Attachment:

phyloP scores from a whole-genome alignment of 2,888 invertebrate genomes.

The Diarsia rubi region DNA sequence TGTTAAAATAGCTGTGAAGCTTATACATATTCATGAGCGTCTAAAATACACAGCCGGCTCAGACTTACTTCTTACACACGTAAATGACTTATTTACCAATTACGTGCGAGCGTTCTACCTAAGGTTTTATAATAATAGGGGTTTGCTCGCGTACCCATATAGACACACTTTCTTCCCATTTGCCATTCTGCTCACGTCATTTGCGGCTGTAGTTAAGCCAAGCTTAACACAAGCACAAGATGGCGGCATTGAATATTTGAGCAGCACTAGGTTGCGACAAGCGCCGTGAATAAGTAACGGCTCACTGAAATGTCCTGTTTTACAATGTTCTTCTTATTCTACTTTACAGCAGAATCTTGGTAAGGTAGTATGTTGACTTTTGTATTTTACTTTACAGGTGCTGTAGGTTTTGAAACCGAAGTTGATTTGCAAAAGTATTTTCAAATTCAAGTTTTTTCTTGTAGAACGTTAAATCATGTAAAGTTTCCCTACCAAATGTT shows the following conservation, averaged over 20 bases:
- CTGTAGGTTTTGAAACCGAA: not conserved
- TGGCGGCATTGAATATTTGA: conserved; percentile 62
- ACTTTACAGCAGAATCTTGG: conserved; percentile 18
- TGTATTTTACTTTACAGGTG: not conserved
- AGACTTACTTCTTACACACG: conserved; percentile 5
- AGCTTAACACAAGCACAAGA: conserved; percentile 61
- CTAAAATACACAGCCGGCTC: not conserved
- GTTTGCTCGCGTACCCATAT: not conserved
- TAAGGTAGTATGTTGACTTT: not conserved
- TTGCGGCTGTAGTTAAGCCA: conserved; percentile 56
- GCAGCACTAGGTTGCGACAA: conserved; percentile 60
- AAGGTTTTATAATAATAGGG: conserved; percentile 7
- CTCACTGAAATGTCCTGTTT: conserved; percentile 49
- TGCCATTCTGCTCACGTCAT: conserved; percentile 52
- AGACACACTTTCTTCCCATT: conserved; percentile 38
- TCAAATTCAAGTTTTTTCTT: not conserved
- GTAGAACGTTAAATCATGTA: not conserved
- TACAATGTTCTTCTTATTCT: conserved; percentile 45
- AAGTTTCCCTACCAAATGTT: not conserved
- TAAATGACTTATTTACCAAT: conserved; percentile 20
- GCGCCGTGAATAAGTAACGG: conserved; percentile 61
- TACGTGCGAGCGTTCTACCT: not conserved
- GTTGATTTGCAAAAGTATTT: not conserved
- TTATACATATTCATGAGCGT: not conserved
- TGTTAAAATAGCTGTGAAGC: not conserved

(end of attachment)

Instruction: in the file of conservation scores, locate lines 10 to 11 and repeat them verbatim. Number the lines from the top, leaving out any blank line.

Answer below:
- GTTTGCTCGCGTACCCATAT: not conserved
- TAAGGTAGTATGTTGACTTT: not conserved